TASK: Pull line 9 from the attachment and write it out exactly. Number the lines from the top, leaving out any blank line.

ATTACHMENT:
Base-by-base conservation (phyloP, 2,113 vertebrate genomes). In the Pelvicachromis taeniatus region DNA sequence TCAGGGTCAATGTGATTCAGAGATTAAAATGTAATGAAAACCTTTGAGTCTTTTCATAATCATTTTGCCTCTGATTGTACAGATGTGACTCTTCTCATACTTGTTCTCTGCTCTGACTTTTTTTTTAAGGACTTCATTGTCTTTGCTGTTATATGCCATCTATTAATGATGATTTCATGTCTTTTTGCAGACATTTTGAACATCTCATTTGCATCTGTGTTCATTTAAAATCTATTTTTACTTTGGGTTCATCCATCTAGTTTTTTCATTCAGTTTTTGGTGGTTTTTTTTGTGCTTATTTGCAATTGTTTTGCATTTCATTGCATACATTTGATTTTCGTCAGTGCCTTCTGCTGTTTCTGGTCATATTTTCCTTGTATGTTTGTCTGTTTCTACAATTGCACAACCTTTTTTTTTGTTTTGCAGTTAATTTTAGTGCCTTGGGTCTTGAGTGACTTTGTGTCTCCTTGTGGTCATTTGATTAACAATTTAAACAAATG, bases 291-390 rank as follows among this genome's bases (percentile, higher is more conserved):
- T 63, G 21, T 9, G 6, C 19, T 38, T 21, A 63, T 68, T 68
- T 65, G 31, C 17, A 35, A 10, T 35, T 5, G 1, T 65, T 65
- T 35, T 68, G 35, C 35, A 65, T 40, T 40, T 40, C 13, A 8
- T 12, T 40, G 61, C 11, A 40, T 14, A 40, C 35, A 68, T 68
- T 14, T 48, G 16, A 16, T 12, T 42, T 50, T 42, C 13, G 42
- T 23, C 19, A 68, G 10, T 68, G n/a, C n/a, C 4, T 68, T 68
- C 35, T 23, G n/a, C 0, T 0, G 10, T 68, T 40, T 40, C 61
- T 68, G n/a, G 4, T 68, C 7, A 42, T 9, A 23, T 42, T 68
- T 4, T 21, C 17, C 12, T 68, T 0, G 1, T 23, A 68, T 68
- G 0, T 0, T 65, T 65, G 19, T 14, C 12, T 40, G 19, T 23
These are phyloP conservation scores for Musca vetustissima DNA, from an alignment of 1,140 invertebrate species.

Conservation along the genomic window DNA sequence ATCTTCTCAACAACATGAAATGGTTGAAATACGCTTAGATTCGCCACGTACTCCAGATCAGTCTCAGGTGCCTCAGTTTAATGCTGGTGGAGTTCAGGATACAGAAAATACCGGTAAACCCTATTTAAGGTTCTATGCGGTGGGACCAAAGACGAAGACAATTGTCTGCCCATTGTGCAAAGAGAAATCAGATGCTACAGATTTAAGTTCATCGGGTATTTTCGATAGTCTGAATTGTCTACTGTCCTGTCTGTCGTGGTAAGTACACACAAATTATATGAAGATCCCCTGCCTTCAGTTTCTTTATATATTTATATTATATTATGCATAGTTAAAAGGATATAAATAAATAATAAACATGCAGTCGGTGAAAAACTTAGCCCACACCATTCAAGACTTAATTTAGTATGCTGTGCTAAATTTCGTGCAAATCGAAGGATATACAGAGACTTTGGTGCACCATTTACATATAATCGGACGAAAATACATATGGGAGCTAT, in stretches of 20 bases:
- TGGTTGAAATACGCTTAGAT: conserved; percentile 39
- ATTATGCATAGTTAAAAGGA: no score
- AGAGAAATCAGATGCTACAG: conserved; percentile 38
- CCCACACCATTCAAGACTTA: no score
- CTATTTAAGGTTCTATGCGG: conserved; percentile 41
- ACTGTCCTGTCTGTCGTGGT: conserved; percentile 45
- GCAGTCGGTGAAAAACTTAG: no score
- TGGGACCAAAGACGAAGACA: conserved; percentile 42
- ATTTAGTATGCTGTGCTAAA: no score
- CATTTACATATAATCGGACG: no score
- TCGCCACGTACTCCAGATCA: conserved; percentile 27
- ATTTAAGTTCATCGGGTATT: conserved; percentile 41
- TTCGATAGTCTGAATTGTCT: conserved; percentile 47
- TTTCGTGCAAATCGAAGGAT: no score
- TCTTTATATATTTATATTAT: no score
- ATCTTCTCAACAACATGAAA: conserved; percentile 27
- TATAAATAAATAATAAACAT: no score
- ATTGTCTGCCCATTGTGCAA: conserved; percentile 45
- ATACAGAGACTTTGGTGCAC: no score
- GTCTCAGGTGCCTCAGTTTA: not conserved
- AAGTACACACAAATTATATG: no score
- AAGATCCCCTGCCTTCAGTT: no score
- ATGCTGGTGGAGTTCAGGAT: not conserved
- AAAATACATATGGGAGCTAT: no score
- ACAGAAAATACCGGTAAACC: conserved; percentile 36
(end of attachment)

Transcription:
- T 68, G n/a, G 4, T 68, C 7, A 42, T 9, A 23, T 42, T 68